You heard that the Tour de France athletes have tried sleeping in sealed tents that simulate high altitudes (where the oxygen levels are lower); the goal was to improve their performance at normal elevations. As the body acclimatized to the hypoxic conditions, their mass of red blood cell increased. This was further augmented by ventilator changes, as manifested by increased tidal volume. Now, some cardiac specialists at the Montefiore Hospital (Bronx, NY) are trying that same technique to improve the performance of their patients.
With heart failure, the cardiac muscle is weakened; it can no longer pump blood effectively, which leads to shortness of breath in the patient. So, why would we try to have them in hypobaric environments? Dr. Simon Maybaum (who is patenting just such a chamber for cardiac patients, United States Patent Application 20090025726) believes it is just the poor blood flow, not the lack of oxygen, that affects the patient’s well being.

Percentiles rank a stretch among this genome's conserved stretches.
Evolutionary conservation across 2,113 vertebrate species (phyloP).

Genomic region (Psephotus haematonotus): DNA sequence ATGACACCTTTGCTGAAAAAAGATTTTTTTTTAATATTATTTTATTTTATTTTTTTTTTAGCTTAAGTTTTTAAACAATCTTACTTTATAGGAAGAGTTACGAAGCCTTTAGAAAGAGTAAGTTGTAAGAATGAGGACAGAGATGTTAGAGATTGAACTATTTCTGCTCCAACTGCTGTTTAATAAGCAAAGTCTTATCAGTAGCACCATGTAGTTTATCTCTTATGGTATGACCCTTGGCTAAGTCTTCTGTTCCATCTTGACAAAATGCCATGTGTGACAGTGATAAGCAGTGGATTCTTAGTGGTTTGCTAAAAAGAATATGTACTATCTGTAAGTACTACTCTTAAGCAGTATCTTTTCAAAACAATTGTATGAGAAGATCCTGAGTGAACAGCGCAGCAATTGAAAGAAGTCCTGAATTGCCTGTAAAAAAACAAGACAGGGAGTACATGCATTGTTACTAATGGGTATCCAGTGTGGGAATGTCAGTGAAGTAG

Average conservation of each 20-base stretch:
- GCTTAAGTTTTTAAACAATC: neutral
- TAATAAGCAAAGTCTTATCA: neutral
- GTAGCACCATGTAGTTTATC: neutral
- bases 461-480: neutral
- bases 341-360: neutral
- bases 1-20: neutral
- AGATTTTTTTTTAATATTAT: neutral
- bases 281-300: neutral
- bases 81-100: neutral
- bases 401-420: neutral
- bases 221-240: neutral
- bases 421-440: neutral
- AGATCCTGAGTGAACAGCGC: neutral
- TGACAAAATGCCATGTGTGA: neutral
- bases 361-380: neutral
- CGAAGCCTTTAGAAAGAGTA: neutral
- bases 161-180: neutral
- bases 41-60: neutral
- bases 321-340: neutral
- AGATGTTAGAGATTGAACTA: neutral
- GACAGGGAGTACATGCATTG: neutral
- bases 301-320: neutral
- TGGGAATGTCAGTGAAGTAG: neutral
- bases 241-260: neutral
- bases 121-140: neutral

Dr. Maybaum is now leading a small study (15 patients) to determine if this approach works as well as he hopes. The study has chosen medicated patients with pacemakers who have limited activity (these are termed stable heart failure patients); they will be subjected to simulated altitudes of 1500 to 2700 meters. The treatment duration will start at about 1 hour and extend to three (3) hours over the course of the study.
It is hoped that the red blood cell levels will be increased (this is what happens with the athletes on this program), so the patients’ ability to transport oxygen will be augmented. Peak oxygen consumption levels will also be monitored; the normal patient level is under 15 ml/kg/min versus that of a bicyclist of some 45+ ml/kg/min. If the test works, the patients will use the tents at home (instead of the controlled hospital environment).